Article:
Yesterday, after a wave of hacking, the Twitter accounts of Joe Biden, Barack Obama, Elon Musk, Bill Gates, and other personalities and big companies were attacked. 

There is great concern in the world of computer security, after a wave of hacking into Twitter accounts with thousands of followers. It is still unclear how the hackers got access to the profiles, through which they tried to carry out a mega-scam with cryptocurrencies. Twitter reported that it was investigating the matter and will soon issue a statement. 

The scam consisted of pretending that some characters, such as Bill Gates or Elon Musk among others, would double the money that any Twitter user would transfer to a bitcoin account supposedly belonging to the celebrity. 

Another victim of the hack was Jeff Bezos, the tweeter who said, “I’ve decided to give back to my community. All Bitcoin sent to my address below will be sent back double. I’m only doing a maximum of $50,000,000.″ The message included a code to make the transfer.

Bezos, Gates, and Musk are among the 10 richest people in the world and have tens of millions of followers on Twitter.

Most of the tweets were quickly removed, but in many cases within minutes of removing the tweet requesting the transfer of bitcoins, a similar one reappeared. This forced some accounts to be suspended.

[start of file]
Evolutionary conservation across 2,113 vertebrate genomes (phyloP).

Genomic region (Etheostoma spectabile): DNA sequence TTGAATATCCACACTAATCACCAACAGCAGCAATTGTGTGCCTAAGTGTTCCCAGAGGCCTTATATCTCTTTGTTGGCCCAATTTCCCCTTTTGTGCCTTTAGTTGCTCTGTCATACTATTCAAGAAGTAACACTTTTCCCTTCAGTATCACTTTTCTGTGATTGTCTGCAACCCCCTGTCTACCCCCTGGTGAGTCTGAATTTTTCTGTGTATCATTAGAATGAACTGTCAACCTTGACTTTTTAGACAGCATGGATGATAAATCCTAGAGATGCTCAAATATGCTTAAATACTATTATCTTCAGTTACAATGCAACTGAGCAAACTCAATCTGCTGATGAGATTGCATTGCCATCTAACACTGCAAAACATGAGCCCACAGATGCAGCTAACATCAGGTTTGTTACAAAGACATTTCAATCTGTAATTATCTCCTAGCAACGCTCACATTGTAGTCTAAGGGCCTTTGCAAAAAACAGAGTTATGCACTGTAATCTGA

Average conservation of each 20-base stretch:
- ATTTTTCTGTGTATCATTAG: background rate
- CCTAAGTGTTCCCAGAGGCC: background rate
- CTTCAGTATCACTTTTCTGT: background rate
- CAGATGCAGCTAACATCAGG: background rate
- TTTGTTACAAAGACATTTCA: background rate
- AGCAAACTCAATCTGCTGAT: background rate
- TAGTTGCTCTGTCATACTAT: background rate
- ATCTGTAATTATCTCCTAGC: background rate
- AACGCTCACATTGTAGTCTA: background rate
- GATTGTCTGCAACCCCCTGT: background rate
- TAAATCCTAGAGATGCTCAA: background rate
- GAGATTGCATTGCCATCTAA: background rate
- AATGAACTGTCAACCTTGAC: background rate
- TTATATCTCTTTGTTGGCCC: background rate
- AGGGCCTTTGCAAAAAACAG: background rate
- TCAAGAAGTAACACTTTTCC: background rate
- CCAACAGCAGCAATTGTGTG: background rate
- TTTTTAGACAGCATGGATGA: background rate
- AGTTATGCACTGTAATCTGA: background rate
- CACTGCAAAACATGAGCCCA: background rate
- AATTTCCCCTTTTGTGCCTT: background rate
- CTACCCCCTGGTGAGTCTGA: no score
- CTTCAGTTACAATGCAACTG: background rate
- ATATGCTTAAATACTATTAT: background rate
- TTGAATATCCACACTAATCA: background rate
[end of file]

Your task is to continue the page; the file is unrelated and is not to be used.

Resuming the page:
Later, the social network reported that most of the affected accounts were already enabled to tweet. “While we continue to work, the functionality may fail. We are working to get things back to normal as soon as possible.”

In the political arena, the attack seemed to be mainly directed at Democrats and leftists, prompting comparisons with the 2016 campaign when similar attacks occurred. 

The concern among politicians and government officials is no less. It should be remembered that the Twitter platform became a real tool for communication and discussion between the different candidates, government institutions ,and officials, especially in view of the upcoming presidential elections in November 2020.

 

The bitcoin account mentioned in the fake tweets was apparently created on Wednesday, July 15. By the end of the day, almost 400 bitcoin transfer had been made, an amount currently valued at over $114,000. At some point during the day, almost half of that amount in bitcoins was withdrawn from the account. Those transfers left a history that could help investigators identify the perpetrators of the attack. 

The financial damage to users who were defrauded and made the bitcoin deposits was not so terrible. It was, however, terrible for Twitter’s image, which saw its shares fall by 3.8% hours after the incidents.